privacy.resistFingerprinting is too blunt an instrument, one that fails to offer selective countermeasures. For example, it prevents Firefox from opening to a user's predetermined window size. The "strict" setting provides a bushel of fingerprint protections — some clearly useful, some counterproductive, others unknown and invisible. Users should be free to pick and choose those actions appropriate to their systems and installations.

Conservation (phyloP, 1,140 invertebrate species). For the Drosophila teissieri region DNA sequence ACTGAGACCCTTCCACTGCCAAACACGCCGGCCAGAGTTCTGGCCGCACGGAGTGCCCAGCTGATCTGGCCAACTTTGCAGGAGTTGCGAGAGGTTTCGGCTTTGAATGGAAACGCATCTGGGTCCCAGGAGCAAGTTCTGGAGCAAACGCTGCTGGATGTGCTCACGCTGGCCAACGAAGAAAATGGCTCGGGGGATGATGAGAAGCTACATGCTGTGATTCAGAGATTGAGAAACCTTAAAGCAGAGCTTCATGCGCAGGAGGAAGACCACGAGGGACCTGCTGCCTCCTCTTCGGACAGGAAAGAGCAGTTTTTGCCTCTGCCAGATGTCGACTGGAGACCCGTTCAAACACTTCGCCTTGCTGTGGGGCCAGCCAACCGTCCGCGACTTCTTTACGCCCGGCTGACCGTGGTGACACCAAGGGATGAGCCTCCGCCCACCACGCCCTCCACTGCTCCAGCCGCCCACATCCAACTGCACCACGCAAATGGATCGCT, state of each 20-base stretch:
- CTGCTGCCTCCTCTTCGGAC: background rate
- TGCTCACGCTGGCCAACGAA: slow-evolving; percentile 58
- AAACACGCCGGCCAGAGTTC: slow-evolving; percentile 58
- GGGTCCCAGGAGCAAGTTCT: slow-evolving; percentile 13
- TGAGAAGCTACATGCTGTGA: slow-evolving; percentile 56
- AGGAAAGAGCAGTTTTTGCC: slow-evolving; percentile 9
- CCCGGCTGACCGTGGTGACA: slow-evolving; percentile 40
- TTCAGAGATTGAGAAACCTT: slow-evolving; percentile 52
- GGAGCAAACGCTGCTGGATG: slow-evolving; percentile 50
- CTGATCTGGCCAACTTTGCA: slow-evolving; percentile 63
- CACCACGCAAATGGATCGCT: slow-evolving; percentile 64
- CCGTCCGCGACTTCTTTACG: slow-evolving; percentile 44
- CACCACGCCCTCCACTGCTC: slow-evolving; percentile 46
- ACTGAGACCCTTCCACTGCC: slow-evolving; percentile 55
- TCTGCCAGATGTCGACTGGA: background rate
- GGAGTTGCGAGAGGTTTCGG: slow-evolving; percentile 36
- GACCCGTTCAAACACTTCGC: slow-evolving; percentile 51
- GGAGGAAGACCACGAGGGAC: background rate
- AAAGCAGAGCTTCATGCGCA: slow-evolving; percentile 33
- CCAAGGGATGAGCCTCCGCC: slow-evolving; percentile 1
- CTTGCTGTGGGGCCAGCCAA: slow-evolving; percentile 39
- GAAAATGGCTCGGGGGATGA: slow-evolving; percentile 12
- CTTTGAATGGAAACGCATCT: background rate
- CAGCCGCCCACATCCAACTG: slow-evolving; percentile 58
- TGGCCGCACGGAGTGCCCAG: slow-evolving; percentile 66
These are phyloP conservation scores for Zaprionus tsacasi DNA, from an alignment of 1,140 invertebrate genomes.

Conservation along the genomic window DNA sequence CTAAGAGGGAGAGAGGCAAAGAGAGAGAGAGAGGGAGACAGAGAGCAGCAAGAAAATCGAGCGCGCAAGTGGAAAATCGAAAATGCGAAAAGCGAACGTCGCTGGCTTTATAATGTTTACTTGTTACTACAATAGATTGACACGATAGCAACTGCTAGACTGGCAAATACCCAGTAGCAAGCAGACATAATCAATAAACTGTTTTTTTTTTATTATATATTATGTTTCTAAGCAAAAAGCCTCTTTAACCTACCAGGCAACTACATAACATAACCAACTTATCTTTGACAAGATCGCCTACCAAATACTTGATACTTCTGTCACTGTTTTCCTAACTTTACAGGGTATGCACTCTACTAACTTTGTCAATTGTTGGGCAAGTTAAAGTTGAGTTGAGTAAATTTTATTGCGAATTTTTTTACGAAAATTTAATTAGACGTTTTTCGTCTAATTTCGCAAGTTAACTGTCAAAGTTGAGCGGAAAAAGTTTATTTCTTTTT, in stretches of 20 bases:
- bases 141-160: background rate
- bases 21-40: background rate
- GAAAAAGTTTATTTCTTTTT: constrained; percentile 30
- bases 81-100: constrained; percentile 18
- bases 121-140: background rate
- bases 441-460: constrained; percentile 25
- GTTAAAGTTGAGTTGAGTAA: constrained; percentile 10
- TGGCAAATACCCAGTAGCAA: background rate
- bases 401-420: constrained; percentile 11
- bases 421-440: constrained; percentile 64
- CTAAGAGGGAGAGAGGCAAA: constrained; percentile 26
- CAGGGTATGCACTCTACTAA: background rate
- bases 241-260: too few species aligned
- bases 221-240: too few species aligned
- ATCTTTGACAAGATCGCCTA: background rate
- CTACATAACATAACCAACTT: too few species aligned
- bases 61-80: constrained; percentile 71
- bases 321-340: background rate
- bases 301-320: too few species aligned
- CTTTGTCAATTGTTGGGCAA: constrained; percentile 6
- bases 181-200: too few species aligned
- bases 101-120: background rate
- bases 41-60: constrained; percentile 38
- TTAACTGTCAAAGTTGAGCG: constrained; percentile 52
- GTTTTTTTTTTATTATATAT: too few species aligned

I use a few fingerprint defender extensions, but none address the full range of options offered by the privacy.resistFingerprinting setting. Being forced to accept all or none can leave users vulnerable to fingerprint tracking while defeating user customization.
Fingerprint defender extensions don't help. It's like hiding a pothole with a board. The pothole is still there, but there's a fairly obvious board covering it now.